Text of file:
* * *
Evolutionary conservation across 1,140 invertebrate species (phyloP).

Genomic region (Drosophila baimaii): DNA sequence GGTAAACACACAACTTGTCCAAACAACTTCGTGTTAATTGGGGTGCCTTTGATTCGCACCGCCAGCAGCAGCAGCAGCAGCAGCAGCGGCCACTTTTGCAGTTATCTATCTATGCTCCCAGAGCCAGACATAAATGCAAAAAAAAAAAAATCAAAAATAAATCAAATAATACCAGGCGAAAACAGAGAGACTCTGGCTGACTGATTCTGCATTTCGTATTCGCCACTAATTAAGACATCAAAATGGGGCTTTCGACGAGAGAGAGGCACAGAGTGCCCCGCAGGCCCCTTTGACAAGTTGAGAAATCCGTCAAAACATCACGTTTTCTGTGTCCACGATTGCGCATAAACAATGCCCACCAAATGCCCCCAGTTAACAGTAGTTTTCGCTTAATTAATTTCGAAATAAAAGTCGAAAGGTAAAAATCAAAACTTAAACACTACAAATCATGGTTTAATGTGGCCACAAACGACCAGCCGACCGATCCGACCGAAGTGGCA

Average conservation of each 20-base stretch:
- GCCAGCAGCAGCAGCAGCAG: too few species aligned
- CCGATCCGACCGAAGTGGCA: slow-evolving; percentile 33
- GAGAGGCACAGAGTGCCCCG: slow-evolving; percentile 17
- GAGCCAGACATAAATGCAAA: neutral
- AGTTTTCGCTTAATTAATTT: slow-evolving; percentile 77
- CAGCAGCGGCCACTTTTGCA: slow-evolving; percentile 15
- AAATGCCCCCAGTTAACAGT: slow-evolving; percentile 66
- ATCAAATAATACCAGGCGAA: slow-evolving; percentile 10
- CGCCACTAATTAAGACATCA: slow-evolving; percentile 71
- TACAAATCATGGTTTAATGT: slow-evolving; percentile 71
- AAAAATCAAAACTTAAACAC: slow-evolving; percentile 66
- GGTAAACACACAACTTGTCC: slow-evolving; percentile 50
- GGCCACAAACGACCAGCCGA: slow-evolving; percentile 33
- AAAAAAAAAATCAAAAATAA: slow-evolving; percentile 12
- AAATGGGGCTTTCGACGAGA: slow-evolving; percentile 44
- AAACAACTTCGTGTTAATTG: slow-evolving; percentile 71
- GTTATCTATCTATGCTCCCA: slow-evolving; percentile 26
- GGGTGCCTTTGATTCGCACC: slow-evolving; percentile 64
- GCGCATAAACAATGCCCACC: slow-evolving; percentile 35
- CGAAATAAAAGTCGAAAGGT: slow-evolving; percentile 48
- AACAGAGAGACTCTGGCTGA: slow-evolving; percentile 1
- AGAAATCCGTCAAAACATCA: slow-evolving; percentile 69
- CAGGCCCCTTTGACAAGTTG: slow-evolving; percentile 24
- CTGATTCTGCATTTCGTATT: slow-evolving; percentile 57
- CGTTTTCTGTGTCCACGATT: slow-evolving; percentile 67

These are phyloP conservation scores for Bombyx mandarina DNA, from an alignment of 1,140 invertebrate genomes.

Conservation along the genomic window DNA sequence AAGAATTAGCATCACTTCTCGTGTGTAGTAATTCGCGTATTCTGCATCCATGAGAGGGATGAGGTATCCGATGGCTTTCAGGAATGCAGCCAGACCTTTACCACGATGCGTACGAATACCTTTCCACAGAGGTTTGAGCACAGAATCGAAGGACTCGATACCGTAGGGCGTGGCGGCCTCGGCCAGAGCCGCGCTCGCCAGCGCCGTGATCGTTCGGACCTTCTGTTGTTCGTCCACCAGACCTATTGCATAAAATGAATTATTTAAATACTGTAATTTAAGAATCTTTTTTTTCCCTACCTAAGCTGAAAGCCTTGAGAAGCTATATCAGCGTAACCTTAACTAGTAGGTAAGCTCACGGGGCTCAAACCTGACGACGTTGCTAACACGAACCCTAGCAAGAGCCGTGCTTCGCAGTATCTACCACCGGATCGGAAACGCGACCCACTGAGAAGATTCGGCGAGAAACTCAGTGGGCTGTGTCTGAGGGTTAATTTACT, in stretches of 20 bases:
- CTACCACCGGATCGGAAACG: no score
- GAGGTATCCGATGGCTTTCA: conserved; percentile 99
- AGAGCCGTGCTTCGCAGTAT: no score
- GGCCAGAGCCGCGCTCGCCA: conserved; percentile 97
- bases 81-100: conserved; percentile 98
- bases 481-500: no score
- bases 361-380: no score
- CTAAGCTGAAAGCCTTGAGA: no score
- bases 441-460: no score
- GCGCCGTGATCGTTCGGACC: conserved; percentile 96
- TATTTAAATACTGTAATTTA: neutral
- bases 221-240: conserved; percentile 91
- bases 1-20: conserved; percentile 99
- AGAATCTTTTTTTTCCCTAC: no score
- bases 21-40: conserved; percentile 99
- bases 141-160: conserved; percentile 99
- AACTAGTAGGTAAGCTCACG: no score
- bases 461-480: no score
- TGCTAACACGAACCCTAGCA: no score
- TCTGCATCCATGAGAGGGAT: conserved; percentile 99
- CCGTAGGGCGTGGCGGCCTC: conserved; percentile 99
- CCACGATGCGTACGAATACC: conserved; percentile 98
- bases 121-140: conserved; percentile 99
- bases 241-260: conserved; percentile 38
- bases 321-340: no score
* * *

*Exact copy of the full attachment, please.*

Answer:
Evolutionary conservation across 1,140 invertebrate species (phyloP).

Genomic region (Drosophila baimaii): DNA sequence GGTAAACACACAACTTGTCCAAACAACTTCGTGTTAATTGGGGTGCCTTTGATTCGCACCGCCAGCAGCAGCAGCAGCAGCAGCAGCGGCCACTTTTGCAGTTATCTATCTATGCTCCCAGAGCCAGACATAAATGCAAAAAAAAAAAAATCAAAAATAAATCAAATAATACCAGGCGAAAACAGAGAGACTCTGGCTGACTGATTCTGCATTTCGTATTCGCCACTAATTAAGACATCAAAATGGGGCTTTCGACGAGAGAGAGGCACAGAGTGCCCCGCAGGCCCCTTTGACAAGTTGAGAAATCCGTCAAAACATCACGTTTTCTGTGTCCACGATTGCGCATAAACAATGCCCACCAAATGCCCCCAGTTAACAGTAGTTTTCGCTTAATTAATTTCGAAATAAAAGTCGAAAGGTAAAAATCAAAACTTAAACACTACAAATCATGGTTTAATGTGGCCACAAACGACCAGCCGACCGATCCGACCGAAGTGGCA

Average conservation of each 20-base stretch:
- GCCAGCAGCAGCAGCAGCAG: too few species aligned
- CCGATCCGACCGAAGTGGCA: slow-evolving; percentile 33
- GAGAGGCACAGAGTGCCCCG: slow-evolving; percentile 17
- GAGCCAGACATAAATGCAAA: neutral
- AGTTTTCGCTTAATTAATTT: slow-evolving; percentile 77
- CAGCAGCGGCCACTTTTGCA: slow-evolving; percentile 15
- AAATGCCCCCAGTTAACAGT: slow-evolving; percentile 66
- ATCAAATAATACCAGGCGAA: slow-evolving; percentile 10
- CGCCACTAATTAAGACATCA: slow-evolving; percentile 71
- TACAAATCATGGTTTAATGT: slow-evolving; percentile 71
- AAAAATCAAAACTTAAACAC: slow-evolving; percentile 66
- GGTAAACACACAACTTGTCC: slow-evolving; percentile 50
- GGCCACAAACGACCAGCCGA: slow-evolving; percentile 33
- AAAAAAAAAATCAAAAATAA: slow-evolving; percentile 12
- AAATGGGGCTTTCGACGAGA: slow-evolving; percentile 44
- AAACAACTTCGTGTTAATTG: slow-evolving; percentile 71
- GTTATCTATCTATGCTCCCA: slow-evolving; percentile 26
- GGGTGCCTTTGATTCGCACC: slow-evolving; percentile 64
- GCGCATAAACAATGCCCACC: slow-evolving; percentile 35
- CGAAATAAAAGTCGAAAGGT: slow-evolving; percentile 48
- AACAGAGAGACTCTGGCTGA: slow-evolving; percentile 1
- AGAAATCCGTCAAAACATCA: slow-evolving; percentile 69
- CAGGCCCCTTTGACAAGTTG: slow-evolving; percentile 24
- CTGATTCTGCATTTCGTATT: slow-evolving; percentile 57
- CGTTTTCTGTGTCCACGATT: slow-evolving; percentile 67

These are phyloP conservation scores for Bombyx mandarina DNA, from an alignment of 1,140 invertebrate genomes.

Conservation along the genomic window DNA sequence AAGAATTAGCATCACTTCTCGTGTGTAGTAATTCGCGTATTCTGCATCCATGAGAGGGATGAGGTATCCGATGGCTTTCAGGAATGCAGCCAGACCTTTACCACGATGCGTACGAATACCTTTCCACAGAGGTTTGAGCACAGAATCGAAGGACTCGATACCGTAGGGCGTGGCGGCCTCGGCCAGAGCCGCGCTCGCCAGCGCCGTGATCGTTCGGACCTTCTGTTGTTCGTCCACCAGACCTATTGCATAAAATGAATTATTTAAATACTGTAATTTAAGAATCTTTTTTTTCCCTACCTAAGCTGAAAGCCTTGAGAAGCTATATCAGCGTAACCTTAACTAGTAGGTAAGCTCACGGGGCTCAAACCTGACGACGTTGCTAACACGAACCCTAGCAAGAGCCGTGCTTCGCAGTATCTACCACCGGATCGGAAACGCGACCCACTGAGAAGATTCGGCGAGAAACTCAGTGGGCTGTGTCTGAGGGTTAATTTACT, in stretches of 20 bases:
- CTACCACCGGATCGGAAACG: no score
- GAGGTATCCGATGGCTTTCA: conserved; percentile 99
- AGAGCCGTGCTTCGCAGTAT: no score
- GGCCAGAGCCGCGCTCGCCA: conserved; percentile 97
- bases 81-100: conserved; percentile 98
- bases 481-500: no score
- bases 361-380: no score
- CTAAGCTGAAAGCCTTGAGA: no score
- bases 441-460: no score
- GCGCCGTGATCGTTCGGACC: conserved; percentile 96
- TATTTAAATACTGTAATTTA: neutral
- bases 221-240: conserved; percentile 91
- bases 1-20: conserved; percentile 99
- AGAATCTTTTTTTTCCCTAC: no score
- bases 21-40: conserved; percentile 99
- bases 141-160: conserved; percentile 99
- AACTAGTAGGTAAGCTCACG: no score
- bases 461-480: no score
- TGCTAACACGAACCCTAGCA: no score
- TCTGCATCCATGAGAGGGAT: conserved; percentile 99
- CCGTAGGGCGTGGCGGCCTC: conserved; percentile 99
- CCACGATGCGTACGAATACC: conserved; percentile 98
- bases 121-140: conserved; percentile 99
- bases 241-260: conserved; percentile 38
- bases 321-340: no score